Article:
Scandinavian Star Survivors Mark Disaster Anniversary
OSLO, Norway (AP) _ Survivors and kin of the 158 victims of the Scandinavian Star ferry fire a year ago gathered in silence outside Parliament on Saturday to press lawmakers to improve maritime safety.
Under such banners as ″Never Another Scandinavian Star,″ about 50 Norwegian protesters stood on the cloudy, chill day as hundreds of shoppers hustled by.
″Those of us who survived have to make sure that something like this never happens again. The government is making progress in improving safety, but we cannot let it slow down. It is still not safe on all ships,″ said Grete Holen, among the 324 survivors.
The Scandinavian Star was engulfed in flames on an overnight run from Oslo to Fredrikshavn, Denmark. Norwegian police have concluded that the fire was set around 2 a.m., on April 7, 1990, probably by a 37-year-old Dane who died in the blaze.
A three-nation Scandinavian commission investigated the disaster and alluded to reports a pyromaniac had been on board.
It was Scandinavia’s worst ferry disaster in history.
Survivors and relatives planned to share their grief at private church services in Oslo and in Copenhagen, Denmark, on Sunday, the anniversary of the fire.
But for some, Saturday’s vigil at Parliament was a painful reminder of their friends and family, many of whom were overcome by smoke as they huddled together in cabins or were trapped in corridors. Most were Norwegian.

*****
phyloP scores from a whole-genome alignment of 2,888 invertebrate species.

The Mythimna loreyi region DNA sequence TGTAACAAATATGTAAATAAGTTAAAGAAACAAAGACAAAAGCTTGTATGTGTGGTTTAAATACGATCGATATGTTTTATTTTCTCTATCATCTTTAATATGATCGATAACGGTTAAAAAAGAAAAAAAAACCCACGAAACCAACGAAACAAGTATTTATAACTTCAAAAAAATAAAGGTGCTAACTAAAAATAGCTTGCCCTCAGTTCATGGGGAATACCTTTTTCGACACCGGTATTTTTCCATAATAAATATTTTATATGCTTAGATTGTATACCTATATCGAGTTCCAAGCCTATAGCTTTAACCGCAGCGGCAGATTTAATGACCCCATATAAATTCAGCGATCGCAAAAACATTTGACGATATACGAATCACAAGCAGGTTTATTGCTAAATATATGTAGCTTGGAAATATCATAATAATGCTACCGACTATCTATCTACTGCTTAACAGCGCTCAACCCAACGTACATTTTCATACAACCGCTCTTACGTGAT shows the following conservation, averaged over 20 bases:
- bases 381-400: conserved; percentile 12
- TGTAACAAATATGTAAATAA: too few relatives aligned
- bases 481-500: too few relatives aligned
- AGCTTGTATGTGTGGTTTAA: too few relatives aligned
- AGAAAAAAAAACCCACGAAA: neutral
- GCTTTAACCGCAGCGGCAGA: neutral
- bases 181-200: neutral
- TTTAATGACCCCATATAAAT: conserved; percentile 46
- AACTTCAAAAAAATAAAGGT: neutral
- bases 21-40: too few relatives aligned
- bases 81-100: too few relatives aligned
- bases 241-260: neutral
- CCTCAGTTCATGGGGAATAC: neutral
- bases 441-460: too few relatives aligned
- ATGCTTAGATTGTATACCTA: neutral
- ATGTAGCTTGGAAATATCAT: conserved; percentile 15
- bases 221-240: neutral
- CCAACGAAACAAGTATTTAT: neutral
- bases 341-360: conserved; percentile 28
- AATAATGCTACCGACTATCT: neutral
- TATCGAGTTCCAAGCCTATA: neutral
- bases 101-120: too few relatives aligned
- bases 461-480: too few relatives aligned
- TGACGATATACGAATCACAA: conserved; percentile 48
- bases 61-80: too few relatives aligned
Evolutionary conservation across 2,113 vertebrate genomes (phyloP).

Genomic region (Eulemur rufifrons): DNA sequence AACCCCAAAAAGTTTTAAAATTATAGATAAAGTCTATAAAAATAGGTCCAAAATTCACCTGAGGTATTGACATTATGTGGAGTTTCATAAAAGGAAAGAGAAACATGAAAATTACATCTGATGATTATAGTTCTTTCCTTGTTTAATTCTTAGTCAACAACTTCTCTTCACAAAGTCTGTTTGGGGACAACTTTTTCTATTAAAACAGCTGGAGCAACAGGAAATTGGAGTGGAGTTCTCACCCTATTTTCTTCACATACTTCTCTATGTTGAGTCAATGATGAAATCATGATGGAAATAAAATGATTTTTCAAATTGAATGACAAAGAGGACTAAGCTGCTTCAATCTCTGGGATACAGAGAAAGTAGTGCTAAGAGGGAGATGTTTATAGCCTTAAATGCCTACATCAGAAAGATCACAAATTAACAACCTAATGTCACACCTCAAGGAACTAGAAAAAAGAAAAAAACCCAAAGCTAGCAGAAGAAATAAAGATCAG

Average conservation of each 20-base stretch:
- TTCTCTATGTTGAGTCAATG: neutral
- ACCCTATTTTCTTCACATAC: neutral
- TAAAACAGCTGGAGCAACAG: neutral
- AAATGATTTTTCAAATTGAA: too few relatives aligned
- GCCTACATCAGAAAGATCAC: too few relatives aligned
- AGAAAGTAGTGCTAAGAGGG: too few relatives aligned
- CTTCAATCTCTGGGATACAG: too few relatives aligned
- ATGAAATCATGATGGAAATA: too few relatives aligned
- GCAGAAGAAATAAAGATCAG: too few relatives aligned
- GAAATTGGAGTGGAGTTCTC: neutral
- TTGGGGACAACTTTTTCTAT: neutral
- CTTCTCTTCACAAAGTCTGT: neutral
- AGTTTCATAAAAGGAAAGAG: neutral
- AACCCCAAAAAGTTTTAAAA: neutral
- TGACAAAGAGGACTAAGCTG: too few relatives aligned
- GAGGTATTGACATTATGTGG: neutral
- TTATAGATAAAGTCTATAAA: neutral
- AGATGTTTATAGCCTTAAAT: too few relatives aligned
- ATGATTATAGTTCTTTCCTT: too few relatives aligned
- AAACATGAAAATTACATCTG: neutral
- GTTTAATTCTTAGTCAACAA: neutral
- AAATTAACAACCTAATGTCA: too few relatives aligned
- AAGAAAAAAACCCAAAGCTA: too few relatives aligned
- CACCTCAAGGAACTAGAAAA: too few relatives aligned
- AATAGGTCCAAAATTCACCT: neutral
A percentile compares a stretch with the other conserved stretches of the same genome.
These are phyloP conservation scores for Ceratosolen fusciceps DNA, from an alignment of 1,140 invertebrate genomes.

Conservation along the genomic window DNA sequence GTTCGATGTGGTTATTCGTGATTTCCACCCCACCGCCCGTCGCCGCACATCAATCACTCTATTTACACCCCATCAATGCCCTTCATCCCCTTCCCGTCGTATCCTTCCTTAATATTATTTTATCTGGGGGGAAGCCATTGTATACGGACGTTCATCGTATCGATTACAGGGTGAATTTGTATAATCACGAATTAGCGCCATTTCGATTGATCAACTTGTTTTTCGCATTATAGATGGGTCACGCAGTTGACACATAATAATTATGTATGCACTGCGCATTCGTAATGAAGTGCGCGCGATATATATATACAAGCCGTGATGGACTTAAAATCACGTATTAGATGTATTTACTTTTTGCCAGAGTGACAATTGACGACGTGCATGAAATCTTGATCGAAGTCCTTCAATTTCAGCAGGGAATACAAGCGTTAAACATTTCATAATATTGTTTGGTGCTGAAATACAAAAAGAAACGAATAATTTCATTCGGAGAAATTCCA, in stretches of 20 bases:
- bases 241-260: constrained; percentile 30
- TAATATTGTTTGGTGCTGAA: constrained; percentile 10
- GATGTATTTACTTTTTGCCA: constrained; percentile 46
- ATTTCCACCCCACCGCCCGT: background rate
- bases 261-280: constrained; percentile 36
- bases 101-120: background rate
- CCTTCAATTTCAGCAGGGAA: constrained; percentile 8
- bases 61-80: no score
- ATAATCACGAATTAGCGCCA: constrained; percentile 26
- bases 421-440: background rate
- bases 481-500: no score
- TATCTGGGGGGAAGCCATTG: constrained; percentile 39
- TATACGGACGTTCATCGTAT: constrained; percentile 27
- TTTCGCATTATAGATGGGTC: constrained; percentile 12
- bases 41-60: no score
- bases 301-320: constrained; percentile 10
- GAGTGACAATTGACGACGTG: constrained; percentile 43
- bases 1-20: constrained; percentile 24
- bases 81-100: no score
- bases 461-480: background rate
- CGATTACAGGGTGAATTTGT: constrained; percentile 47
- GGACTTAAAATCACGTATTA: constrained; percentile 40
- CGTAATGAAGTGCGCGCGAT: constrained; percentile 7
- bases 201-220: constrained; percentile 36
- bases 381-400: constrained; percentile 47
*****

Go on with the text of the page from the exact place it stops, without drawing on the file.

Facing Oslo’s Saturday crowds was hard, said Ole Westberg, whose 24-year- old daughter Christina died in the fire. ″As you can see, I am having trouble fighting my tears, but we have to remind people that work on improving safety is not over,″ he said.
″We lost our loved ones in a meaningless tragedy. If there are no improvements in safety standards, then our loss becomes all the more meaningless,″ Westberg said, his voice breaking.
The Scandinavian investigating commission said the 20-year-old ferry, registered in the Bahamas, was unfit to sail when it left Oslo on the night of April 6, 1990.
Most of the survivors have accepted an insurance settlement but are considering further civil action.
The VR Dan-No Lines, a subsidiary of the Danish VR Shipping, had taken over the ship on March 30. The Star sailed on its new route two days later with a new crew and conditions the inquiry commission called ″disorderly, dirty and slovenly.″
The 1,000-page report said the ferry’s fire alarms were difficult to hear, a fire door was missing, the crew lacked safety training, and the captain abandoned ship when he should have been leading rescue efforts aboard.
It said simple rule changes, such as requiring sprinklers, could have prevented the disaster.